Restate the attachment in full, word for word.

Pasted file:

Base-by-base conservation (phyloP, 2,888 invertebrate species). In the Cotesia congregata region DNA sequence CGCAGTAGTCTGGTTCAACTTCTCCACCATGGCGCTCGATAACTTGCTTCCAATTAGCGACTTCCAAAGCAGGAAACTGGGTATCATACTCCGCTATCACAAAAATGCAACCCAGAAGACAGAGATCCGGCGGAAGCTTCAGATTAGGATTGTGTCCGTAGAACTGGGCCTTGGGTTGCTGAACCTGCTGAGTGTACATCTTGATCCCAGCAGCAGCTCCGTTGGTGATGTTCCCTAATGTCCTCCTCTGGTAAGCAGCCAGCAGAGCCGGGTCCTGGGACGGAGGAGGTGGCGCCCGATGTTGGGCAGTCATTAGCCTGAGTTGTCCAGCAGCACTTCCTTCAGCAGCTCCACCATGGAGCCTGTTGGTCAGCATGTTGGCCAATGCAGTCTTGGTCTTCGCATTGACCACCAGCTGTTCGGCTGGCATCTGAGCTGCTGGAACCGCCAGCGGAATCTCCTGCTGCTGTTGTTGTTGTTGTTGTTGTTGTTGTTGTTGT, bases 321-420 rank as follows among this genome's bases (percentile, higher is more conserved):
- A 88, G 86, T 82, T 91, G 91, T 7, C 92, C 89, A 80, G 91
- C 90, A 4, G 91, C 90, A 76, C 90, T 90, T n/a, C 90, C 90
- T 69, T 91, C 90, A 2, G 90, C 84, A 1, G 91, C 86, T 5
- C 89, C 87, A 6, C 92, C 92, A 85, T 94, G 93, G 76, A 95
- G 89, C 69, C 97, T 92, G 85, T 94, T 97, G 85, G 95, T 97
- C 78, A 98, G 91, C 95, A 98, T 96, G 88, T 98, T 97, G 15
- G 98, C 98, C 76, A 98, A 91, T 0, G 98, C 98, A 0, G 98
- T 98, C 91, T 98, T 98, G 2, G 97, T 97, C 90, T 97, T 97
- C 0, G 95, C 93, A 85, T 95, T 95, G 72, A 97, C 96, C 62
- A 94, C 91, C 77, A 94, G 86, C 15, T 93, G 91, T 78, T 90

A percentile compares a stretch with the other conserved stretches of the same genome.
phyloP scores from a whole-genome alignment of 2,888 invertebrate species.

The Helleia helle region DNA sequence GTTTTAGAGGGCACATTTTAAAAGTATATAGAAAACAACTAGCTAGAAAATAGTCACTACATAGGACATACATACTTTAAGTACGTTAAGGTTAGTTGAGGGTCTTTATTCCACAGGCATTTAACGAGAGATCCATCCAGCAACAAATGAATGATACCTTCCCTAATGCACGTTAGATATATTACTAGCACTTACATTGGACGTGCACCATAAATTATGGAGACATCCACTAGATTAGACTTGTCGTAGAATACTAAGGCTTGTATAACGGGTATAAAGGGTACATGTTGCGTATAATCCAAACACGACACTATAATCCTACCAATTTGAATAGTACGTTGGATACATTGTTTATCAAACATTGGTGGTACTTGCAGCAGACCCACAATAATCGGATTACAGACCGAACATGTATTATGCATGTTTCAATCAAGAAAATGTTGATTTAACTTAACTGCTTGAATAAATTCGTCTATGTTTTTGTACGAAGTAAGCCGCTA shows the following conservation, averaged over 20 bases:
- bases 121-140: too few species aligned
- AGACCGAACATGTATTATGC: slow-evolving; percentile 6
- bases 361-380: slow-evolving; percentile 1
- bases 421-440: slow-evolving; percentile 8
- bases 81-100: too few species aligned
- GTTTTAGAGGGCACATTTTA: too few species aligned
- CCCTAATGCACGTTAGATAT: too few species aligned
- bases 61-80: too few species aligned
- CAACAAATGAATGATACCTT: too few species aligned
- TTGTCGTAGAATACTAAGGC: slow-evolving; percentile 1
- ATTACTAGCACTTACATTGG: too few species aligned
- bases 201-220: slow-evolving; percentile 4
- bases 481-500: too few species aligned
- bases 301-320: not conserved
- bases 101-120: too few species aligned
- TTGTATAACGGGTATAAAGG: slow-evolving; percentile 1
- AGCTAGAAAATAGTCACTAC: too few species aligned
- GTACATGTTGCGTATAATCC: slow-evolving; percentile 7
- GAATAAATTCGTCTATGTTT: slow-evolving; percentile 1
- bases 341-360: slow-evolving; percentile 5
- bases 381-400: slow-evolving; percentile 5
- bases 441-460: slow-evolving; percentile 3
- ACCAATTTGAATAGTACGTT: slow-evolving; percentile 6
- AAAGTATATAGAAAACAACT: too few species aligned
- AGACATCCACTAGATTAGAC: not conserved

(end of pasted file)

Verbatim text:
Base-by-base conservation (phyloP, 2,888 invertebrate species). In the Cotesia congregata region DNA sequence CGCAGTAGTCTGGTTCAACTTCTCCACCATGGCGCTCGATAACTTGCTTCCAATTAGCGACTTCCAAAGCAGGAAACTGGGTATCATACTCCGCTATCACAAAAATGCAACCCAGAAGACAGAGATCCGGCGGAAGCTTCAGATTAGGATTGTGTCCGTAGAACTGGGCCTTGGGTTGCTGAACCTGCTGAGTGTACATCTTGATCCCAGCAGCAGCTCCGTTGGTGATGTTCCCTAATGTCCTCCTCTGGTAAGCAGCCAGCAGAGCCGGGTCCTGGGACGGAGGAGGTGGCGCCCGATGTTGGGCAGTCATTAGCCTGAGTTGTCCAGCAGCACTTCCTTCAGCAGCTCCACCATGGAGCCTGTTGGTCAGCATGTTGGCCAATGCAGTCTTGGTCTTCGCATTGACCACCAGCTGTTCGGCTGGCATCTGAGCTGCTGGAACCGCCAGCGGAATCTCCTGCTGCTGTTGTTGTTGTTGTTGTTGTTGTTGTTGTTGT, bases 321-420 rank as follows among this genome's bases (percentile, higher is more conserved):
- A 88, G 86, T 82, T 91, G 91, T 7, C 92, C 89, A 80, G 91
- C 90, A 4, G 91, C 90, A 76, C 90, T 90, T n/a, C 90, C 90
- T 69, T 91, C 90, A 2, G 90, C 84, A 1, G 91, C 86, T 5
- C 89, C 87, A 6, C 92, C 92, A 85, T 94, G 93, G 76, A 95
- G 89, C 69, C 97, T 92, G 85, T 94, T 97, G 85, G 95, T 97
- C 78, A 98, G 91, C 95, A 98, T 96, G 88, T 98, T 97, G 15
- G 98, C 98, C 76, A 98, A 91, T 0, G 98, C 98, A 0, G 98
- T 98, C 91, T 98, T 98, G 2, G 97, T 97, C 90, T 97, T 97
- C 0, G 95, C 93, A 85, T 95, T 95, G 72, A 97, C 96, C 62
- A 94, C 91, C 77, A 94, G 86, C 15, T 93, G 91, T 78, T 90

A percentile compares a stretch with the other conserved stretches of the same genome.
phyloP scores from a whole-genome alignment of 2,888 invertebrate species.

The Helleia helle region DNA sequence GTTTTAGAGGGCACATTTTAAAAGTATATAGAAAACAACTAGCTAGAAAATAGTCACTACATAGGACATACATACTTTAAGTACGTTAAGGTTAGTTGAGGGTCTTTATTCCACAGGCATTTAACGAGAGATCCATCCAGCAACAAATGAATGATACCTTCCCTAATGCACGTTAGATATATTACTAGCACTTACATTGGACGTGCACCATAAATTATGGAGACATCCACTAGATTAGACTTGTCGTAGAATACTAAGGCTTGTATAACGGGTATAAAGGGTACATGTTGCGTATAATCCAAACACGACACTATAATCCTACCAATTTGAATAGTACGTTGGATACATTGTTTATCAAACATTGGTGGTACTTGCAGCAGACCCACAATAATCGGATTACAGACCGAACATGTATTATGCATGTTTCAATCAAGAAAATGTTGATTTAACTTAACTGCTTGAATAAATTCGTCTATGTTTTTGTACGAAGTAAGCCGCTA shows the following conservation, averaged over 20 bases:
- bases 121-140: too few species aligned
- AGACCGAACATGTATTATGC: slow-evolving; percentile 6
- bases 361-380: slow-evolving; percentile 1
- bases 421-440: slow-evolving; percentile 8
- bases 81-100: too few species aligned
- GTTTTAGAGGGCACATTTTA: too few species aligned
- CCCTAATGCACGTTAGATAT: too few species aligned
- bases 61-80: too few species aligned
- CAACAAATGAATGATACCTT: too few species aligned
- TTGTCGTAGAATACTAAGGC: slow-evolving; percentile 1
- ATTACTAGCACTTACATTGG: too few species aligned
- bases 201-220: slow-evolving; percentile 4
- bases 481-500: too few species aligned
- bases 301-320: not conserved
- bases 101-120: too few species aligned
- TTGTATAACGGGTATAAAGG: slow-evolving; percentile 1
- AGCTAGAAAATAGTCACTAC: too few species aligned
- GTACATGTTGCGTATAATCC: slow-evolving; percentile 7
- GAATAAATTCGTCTATGTTT: slow-evolving; percentile 1
- bases 341-360: slow-evolving; percentile 5
- bases 381-400: slow-evolving; percentile 5
- bases 441-460: slow-evolving; percentile 3
- ACCAATTTGAATAGTACGTT: slow-evolving; percentile 6
- AAAGTATATAGAAAACAACT: too few species aligned
- AGACATCCACTAGATTAGAC: not conserved